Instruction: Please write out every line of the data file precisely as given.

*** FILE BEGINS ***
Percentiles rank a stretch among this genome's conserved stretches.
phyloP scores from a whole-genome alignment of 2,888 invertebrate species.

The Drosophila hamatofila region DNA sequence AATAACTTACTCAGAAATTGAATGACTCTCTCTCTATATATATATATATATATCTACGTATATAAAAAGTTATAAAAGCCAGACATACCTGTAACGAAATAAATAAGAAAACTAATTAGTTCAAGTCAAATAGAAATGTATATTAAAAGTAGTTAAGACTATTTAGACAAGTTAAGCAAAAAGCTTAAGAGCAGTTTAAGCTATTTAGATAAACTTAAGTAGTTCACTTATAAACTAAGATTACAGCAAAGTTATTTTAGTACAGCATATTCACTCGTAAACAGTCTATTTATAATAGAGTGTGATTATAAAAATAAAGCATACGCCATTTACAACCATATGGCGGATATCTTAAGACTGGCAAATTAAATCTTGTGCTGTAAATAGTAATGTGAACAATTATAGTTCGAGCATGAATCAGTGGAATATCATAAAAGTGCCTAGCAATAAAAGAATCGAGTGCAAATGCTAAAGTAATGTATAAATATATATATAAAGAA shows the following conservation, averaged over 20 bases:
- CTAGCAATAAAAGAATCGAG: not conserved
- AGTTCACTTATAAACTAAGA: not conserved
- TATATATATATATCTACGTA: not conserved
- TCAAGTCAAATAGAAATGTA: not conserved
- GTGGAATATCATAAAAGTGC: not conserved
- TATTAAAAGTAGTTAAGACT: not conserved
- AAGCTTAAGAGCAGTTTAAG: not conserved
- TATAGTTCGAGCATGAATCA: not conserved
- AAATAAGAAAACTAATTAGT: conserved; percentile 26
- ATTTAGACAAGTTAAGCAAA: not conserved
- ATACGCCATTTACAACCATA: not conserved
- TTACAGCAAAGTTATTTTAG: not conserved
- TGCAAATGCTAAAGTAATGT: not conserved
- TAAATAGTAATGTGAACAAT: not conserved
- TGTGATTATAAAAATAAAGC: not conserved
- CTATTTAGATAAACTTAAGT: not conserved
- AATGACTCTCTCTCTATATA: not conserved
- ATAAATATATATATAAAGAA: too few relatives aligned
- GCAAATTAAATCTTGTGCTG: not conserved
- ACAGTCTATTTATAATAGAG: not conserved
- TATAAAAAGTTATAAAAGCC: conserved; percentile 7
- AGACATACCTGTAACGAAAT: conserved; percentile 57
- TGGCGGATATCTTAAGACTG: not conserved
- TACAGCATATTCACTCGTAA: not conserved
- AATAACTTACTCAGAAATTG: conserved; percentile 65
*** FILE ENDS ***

Percentiles rank a stretch among this genome's conserved stretches.
phyloP scores from a whole-genome alignment of 2,888 invertebrate species.

The Drosophila hamatofila region DNA sequence AATAACTTACTCAGAAATTGAATGACTCTCTCTCTATATATATATATATATATCTACGTATATAAAAAGTTATAAAAGCCAGACATACCTGTAACGAAATAAATAAGAAAACTAATTAGTTCAAGTCAAATAGAAATGTATATTAAAAGTAGTTAAGACTATTTAGACAAGTTAAGCAAAAAGCTTAAGAGCAGTTTAAGCTATTTAGATAAACTTAAGTAGTTCACTTATAAACTAAGATTACAGCAAAGTTATTTTAGTACAGCATATTCACTCGTAAACAGTCTATTTATAATAGAGTGTGATTATAAAAATAAAGCATACGCCATTTACAACCATATGGCGGATATCTTAAGACTGGCAAATTAAATCTTGTGCTGTAAATAGTAATGTGAACAATTATAGTTCGAGCATGAATCAGTGGAATATCATAAAAGTGCCTAGCAATAAAAGAATCGAGTGCAAATGCTAAAGTAATGTATAAATATATATATAAAGAA shows the following conservation, averaged over 20 bases:
- CTAGCAATAAAAGAATCGAG: not conserved
- AGTTCACTTATAAACTAAGA: not conserved
- TATATATATATATCTACGTA: not conserved
- TCAAGTCAAATAGAAATGTA: not conserved
- GTGGAATATCATAAAAGTGC: not conserved
- TATTAAAAGTAGTTAAGACT: not conserved
- AAGCTTAAGAGCAGTTTAAG: not conserved
- TATAGTTCGAGCATGAATCA: not conserved
- AAATAAGAAAACTAATTAGT: conserved; percentile 26
- ATTTAGACAAGTTAAGCAAA: not conserved
- ATACGCCATTTACAACCATA: not conserved
- TTACAGCAAAGTTATTTTAG: not conserved
- TGCAAATGCTAAAGTAATGT: not conserved
- TAAATAGTAATGTGAACAAT: not conserved
- TGTGATTATAAAAATAAAGC: not conserved
- CTATTTAGATAAACTTAAGT: not conserved
- AATGACTCTCTCTCTATATA: not conserved
- ATAAATATATATATAAAGAA: too few relatives aligned
- GCAAATTAAATCTTGTGCTG: not conserved
- ACAGTCTATTTATAATAGAG: not conserved
- TATAAAAAGTTATAAAAGCC: conserved; percentile 7
- AGACATACCTGTAACGAAAT: conserved; percentile 57
- TGGCGGATATCTTAAGACTG: not conserved
- TACAGCATATTCACTCGTAA: not conserved
- AATAACTTACTCAGAAATTG: conserved; percentile 65